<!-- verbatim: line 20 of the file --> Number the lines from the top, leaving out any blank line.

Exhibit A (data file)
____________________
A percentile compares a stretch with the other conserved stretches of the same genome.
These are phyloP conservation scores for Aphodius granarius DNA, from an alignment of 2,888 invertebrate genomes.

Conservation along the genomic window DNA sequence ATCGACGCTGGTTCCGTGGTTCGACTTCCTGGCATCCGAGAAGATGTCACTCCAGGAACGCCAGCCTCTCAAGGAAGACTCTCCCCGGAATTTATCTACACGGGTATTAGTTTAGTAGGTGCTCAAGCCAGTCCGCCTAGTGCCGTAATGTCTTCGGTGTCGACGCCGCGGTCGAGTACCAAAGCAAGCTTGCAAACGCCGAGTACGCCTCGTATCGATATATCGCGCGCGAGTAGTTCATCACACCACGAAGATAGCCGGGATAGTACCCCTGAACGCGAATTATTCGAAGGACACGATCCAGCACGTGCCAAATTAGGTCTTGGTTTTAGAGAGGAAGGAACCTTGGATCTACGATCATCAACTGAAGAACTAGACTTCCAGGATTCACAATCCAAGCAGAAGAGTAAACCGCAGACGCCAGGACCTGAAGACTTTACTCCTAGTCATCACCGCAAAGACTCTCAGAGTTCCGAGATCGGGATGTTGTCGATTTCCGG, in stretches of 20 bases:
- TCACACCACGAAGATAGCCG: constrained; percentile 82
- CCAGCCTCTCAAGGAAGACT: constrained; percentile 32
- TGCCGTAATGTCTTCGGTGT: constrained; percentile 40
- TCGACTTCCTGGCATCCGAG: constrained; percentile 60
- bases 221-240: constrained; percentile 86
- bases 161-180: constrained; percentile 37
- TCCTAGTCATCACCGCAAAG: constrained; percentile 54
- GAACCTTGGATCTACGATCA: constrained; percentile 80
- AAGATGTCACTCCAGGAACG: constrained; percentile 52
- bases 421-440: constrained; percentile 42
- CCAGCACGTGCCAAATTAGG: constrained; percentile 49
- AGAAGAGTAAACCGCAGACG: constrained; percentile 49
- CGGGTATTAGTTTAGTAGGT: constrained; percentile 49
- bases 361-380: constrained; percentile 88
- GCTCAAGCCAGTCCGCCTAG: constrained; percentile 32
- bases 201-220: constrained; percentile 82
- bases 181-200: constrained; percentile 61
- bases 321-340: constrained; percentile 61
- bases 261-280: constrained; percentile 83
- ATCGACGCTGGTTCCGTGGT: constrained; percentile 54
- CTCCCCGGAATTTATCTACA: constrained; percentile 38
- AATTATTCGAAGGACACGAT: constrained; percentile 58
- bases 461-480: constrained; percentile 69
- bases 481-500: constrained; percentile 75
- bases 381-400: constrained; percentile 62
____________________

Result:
- bases 181-200: constrained; percentile 61